Energy also estimated the national benefits and costs of this final rule. For electric motors shipped in 2016 to 2045, Energy estimates that the present value of the total national economic benefits is $30.9 billion using a 7 percent discount rate and $54.4 billion using a 3 percent discount rate. Energy further estimates that the present value of the total national costs is $6.9 billion using a 7 percent discount rate and $12.5 billion using a 3 percent discount rate. In addition to its present value estimates, Energy also calculated annualized benefits and costs of this rule. Using a 7 percent discount rate for benefits and costs other than carbon dioxide (CO2) reduction (for which Energy used a 3 percent discount rate along with the average social cost of carbon series (SCC) that uses a 3 percent discount rate), the cost of the standards in this rule is $517 million per year in increased equipment costs (incremental installed costs), while the estimated benefits are $1,367 million per year in reduced equipment operating costs, $614 million in CO2 emission reductions, and $23.3 million in reduced nitrogen oxides (NOX) emissions. In this case, the net benefits would amount to $1,488 million per year. Using a 3 percent discount rate for all benefits and costs and the average SCC series, the estimated cost of the standards in this rule is $621 million per year in increased equipment costs, while the estimated benefits are $2,048 million per year in reduced operating costs, $614 million in CO2 emission reductions, and $32.9 million in reduced NOX emissions. In this case, the net benefit would amount to approximately $2,074 million per year.
(ii) Agency actions relevant to the Regulatory Flexibility Act (RFA), 5 U.S.C. §§ 603-605, 607, and 609
Energy prepared a final regulatory flexibility analysis for this final rule. The analysis included (1) a description and estimated number of small entities regulated; (2) a description and estimate of compliance requirements; (3) any duplication, overlap, or conflict with other rules and regulations; and (4) significant alternatives to the rule.
(iii) Agency actions relevant to sections 202-205 of the Unfunded Mandates Reform Act of 1995, 2 U.S.C. §§ 1532-1535
Energy has concluded that this final rule would likely require expenditures of $100 million or more. Such expenditures may include investment in research and development and in capital expenditures by electric motor manufacturers in the years between the final rule and the compliance date for the new standards, and incremental additional expenditures by consumers to purchase higher-efficiency electric motors, starting at the compliance date for the applicable standard. Energy stated that this final rule establishes energy conservation standards for electric motors that are designed to achieve the maximum improvement in energy efficiency that Energy has determined to be both technologically feasible and economically justified.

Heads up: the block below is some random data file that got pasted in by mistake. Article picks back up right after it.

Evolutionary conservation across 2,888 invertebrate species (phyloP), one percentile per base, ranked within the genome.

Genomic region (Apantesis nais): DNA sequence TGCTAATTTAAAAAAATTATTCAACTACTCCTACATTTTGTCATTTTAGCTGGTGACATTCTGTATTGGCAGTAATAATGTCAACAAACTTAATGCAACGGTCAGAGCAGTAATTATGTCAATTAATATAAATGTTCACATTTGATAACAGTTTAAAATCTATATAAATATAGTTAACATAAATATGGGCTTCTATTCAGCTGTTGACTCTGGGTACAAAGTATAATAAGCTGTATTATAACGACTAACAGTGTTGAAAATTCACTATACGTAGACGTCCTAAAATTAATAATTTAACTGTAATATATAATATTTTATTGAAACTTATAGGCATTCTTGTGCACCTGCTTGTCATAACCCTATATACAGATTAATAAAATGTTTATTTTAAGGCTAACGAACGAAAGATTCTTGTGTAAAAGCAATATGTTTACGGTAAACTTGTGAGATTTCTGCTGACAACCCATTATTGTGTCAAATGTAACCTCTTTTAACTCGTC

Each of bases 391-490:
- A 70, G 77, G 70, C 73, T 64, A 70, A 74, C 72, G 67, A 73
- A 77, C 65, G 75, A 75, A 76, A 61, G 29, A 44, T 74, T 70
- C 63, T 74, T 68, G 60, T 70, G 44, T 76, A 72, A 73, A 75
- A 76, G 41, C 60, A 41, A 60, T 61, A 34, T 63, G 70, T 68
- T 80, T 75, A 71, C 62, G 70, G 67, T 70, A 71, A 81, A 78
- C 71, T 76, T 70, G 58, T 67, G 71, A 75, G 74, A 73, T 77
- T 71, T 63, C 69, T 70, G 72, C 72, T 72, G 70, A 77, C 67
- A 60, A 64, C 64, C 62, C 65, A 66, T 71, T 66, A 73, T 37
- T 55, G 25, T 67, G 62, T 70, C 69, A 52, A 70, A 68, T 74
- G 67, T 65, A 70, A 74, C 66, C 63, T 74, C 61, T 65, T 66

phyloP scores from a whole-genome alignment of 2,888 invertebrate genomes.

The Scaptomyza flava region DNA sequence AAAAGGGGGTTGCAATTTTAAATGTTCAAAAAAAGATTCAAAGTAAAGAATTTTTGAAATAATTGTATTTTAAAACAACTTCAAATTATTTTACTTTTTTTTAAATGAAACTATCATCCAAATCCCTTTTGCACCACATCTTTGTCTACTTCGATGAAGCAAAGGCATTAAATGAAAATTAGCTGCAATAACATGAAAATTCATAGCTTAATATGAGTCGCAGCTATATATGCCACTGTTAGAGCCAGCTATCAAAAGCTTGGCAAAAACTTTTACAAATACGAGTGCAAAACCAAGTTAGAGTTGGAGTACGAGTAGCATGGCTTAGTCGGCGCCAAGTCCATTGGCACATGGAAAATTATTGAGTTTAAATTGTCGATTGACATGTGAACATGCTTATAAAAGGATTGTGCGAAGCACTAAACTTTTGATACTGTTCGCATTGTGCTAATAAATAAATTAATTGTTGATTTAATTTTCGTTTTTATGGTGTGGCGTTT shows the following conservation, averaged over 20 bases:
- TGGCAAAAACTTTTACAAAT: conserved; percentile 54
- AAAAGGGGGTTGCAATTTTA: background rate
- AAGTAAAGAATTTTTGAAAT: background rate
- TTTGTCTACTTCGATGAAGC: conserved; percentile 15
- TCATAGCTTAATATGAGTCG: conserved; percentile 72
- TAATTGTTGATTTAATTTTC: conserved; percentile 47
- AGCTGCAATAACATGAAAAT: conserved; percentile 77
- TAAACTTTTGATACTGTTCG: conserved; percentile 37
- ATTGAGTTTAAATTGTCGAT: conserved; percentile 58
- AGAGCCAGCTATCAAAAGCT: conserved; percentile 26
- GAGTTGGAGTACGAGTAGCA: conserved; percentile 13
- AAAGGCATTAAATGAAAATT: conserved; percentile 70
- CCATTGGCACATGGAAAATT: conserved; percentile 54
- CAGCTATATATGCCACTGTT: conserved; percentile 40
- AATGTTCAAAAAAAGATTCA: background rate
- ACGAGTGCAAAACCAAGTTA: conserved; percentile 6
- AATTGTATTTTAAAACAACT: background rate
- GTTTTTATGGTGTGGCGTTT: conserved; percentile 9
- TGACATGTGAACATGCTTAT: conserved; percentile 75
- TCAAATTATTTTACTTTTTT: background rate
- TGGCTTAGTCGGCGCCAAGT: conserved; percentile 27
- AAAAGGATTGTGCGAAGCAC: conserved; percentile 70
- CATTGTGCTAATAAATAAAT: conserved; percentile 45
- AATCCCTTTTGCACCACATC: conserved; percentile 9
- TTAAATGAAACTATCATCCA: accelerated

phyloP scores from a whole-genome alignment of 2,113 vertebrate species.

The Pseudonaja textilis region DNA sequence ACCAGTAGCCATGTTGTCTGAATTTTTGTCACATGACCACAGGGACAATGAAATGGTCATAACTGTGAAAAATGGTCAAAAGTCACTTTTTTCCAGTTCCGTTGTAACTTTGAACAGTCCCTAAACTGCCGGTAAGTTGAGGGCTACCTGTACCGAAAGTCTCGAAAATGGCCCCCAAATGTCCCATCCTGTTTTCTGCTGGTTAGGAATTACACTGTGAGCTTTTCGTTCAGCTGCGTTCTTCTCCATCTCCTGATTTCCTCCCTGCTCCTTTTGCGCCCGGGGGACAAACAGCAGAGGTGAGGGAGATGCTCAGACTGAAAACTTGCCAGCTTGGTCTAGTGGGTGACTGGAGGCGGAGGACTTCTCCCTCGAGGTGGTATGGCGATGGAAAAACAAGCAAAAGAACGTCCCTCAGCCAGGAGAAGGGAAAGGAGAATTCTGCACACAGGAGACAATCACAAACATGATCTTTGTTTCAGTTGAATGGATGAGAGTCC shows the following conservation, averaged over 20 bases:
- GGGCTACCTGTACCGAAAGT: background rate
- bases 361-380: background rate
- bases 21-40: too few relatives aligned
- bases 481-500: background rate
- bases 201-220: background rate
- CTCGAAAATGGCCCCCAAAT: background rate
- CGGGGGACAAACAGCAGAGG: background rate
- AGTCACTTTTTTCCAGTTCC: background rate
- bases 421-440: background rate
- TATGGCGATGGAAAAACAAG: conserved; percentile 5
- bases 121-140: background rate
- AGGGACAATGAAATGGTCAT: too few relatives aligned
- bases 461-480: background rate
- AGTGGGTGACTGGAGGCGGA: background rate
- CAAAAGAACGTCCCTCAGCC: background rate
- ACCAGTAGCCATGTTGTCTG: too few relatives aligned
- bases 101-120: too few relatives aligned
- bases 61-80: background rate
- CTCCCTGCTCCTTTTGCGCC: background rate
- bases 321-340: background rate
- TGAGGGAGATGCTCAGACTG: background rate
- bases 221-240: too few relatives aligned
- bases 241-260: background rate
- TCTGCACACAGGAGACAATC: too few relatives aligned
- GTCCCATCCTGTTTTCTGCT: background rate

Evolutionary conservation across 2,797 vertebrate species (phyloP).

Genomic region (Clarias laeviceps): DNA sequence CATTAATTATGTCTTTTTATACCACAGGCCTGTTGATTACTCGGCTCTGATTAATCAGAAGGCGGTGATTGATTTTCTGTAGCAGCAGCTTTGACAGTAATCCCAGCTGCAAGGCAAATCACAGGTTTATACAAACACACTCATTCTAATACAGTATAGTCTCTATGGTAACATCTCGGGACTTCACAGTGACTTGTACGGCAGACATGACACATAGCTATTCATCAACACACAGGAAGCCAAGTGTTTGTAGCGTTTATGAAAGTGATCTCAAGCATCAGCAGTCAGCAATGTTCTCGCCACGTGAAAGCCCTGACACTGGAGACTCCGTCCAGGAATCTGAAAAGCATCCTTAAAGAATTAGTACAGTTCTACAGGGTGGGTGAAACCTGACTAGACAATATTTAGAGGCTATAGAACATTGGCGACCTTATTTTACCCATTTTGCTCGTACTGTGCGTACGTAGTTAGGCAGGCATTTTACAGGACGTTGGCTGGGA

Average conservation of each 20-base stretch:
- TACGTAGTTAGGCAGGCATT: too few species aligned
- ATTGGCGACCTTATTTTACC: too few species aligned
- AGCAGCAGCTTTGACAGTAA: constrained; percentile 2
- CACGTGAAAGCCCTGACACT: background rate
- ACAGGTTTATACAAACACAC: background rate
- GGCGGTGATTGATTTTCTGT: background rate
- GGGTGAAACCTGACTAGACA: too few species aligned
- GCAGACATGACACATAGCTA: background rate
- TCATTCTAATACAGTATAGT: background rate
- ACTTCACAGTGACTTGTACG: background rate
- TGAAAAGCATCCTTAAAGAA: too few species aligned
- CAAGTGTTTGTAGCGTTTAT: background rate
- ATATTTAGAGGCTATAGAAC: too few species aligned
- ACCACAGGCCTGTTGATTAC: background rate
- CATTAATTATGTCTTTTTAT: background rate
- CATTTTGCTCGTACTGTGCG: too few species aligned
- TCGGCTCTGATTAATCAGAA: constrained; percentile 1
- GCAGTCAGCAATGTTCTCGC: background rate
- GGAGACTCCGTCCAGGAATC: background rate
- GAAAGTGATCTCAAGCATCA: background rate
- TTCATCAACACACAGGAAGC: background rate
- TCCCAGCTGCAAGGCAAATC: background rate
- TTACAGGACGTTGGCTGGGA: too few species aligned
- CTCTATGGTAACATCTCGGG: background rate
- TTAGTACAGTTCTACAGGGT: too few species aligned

(iv) Other relevant information or requirements under acts and executive orders
Administrative Procedure Act, 5 U.S.C. §§ 551 et seq.
On September 28, 2010, Energy published a framework document for this rulemaking. 75 Fed. Reg. 59,657. In response to public comments, on March 30, 2011, Energy published a Request for Information (RFI) seeking public comments from interested parties regarding establishment of energy conservation standards for several types of definite and special purpose motors. 76 Fed. Reg. 17,577. On July 23, 2012, Energy published a preliminary analysis notice of availability. 77 Fed. Reg. 43,015. Comments on these items were addressed in the notice of proposed rulemaking Energy published on December 6, 2013. 78 Fed. Reg. 73,589. Energy received comments on the proposed rule, to which they responded in this final rule.
Paperwork Reduction Act (PRA), 44 U.S.C. §§ 3501-3520
Energy determined that this final rule contains an information collection requirement under the Act. This requirement has been approved by the Office of Management and Budget (OMB) under OMB control number 1910–1400. Energy estimates that the public reporting burden for the certification will average 20 hours per response, including the time for reviewing instructions, searching existing data sources, gathering and maintaining the data needed, and completing and reviewing the collection of information.
Statutory authorization for the rule
Energy promulgated this final rule under the authority of sections 6291 to 6317 of title 42, United States Code.
Executive Order Nos. 12,866 and 13,563 (Regulatory Planning and Review)
Energy determined that this final rule is significant under the Order, and it has been reviewed by OMB.
Executive Order No. 13,132 (Federalism)
On March 14, 2000, Energy published a statement of policy describing the intergovernmental consultation process it would follow in the development of these regulations. 65 Fed. Reg. 13,735. The Energy and Conservation Act of 1975 (EPCA) governs and prescribes federal preemption of state regulations as to energy conservation for the equipment that is the subject this final rule. States can petition Energy for exemption from such preemption to the extent, and based on criteria, set forth in EPCA. 42 U.S.C. § 6297. Energy determined that no further action is required by the Order.